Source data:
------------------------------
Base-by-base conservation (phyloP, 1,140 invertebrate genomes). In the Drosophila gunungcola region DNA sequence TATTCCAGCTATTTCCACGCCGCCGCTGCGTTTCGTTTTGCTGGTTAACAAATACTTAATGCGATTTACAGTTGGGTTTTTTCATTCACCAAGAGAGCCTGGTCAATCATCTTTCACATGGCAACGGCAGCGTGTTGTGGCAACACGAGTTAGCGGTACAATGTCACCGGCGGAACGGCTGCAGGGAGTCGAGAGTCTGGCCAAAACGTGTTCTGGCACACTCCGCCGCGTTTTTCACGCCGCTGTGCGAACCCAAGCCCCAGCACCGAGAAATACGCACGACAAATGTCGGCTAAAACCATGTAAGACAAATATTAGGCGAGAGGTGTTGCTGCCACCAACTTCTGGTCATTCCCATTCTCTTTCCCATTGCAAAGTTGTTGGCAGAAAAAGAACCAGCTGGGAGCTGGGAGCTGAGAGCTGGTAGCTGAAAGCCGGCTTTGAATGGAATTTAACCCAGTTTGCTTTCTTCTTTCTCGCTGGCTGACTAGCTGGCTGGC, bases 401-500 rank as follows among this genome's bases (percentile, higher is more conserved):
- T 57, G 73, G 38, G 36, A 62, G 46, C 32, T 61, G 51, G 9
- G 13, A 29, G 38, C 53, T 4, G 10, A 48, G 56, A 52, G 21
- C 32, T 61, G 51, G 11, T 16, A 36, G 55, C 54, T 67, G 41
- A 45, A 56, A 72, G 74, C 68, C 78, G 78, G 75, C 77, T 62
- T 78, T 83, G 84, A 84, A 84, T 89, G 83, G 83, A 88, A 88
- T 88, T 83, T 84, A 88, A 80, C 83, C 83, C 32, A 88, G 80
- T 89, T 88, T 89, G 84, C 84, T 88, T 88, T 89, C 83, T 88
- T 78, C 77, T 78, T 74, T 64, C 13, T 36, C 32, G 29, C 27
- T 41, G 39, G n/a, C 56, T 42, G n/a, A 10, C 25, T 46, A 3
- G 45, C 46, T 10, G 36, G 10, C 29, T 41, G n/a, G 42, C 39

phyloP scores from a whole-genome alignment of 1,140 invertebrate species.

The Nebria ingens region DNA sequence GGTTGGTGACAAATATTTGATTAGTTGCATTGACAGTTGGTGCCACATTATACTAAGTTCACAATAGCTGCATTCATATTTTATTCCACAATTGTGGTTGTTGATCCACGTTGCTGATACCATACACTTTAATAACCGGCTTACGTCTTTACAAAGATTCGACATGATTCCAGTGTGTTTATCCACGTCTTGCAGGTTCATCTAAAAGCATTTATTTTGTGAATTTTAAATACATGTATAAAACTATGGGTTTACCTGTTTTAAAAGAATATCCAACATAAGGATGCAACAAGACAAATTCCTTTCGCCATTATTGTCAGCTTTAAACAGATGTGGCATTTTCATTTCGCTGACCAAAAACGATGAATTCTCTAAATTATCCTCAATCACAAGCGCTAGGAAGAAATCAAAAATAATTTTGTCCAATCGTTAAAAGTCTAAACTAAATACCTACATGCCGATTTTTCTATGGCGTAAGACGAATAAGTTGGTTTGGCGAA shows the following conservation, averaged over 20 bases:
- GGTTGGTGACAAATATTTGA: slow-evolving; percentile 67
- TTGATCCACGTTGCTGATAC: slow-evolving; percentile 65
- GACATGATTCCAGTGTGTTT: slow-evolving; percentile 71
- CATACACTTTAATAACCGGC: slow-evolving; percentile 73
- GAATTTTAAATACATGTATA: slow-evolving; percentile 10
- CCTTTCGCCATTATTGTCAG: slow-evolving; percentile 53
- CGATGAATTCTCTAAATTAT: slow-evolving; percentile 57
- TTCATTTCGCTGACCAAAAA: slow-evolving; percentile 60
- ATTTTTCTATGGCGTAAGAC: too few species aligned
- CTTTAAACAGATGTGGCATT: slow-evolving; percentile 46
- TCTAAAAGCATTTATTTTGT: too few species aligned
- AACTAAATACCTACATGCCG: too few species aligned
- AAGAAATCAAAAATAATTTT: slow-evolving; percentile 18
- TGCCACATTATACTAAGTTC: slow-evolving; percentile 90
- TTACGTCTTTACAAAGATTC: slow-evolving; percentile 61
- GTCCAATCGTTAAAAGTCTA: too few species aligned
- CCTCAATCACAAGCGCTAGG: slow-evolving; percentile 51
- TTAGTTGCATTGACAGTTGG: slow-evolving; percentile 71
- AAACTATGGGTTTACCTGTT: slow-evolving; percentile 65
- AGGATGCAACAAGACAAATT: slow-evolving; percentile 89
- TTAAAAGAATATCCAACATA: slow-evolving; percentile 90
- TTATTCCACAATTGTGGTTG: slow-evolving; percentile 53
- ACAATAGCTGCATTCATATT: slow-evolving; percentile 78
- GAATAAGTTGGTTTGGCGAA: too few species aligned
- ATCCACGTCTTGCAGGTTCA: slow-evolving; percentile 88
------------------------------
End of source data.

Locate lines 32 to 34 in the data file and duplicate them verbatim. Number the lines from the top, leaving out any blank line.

- AAACTATGGGTTTACCTGTT: slow-evolving; percentile 65
- AGGATGCAACAAGACAAATT: slow-evolving; percentile 89
- TTAAAAGAATATCCAACATA: slow-evolving; percentile 90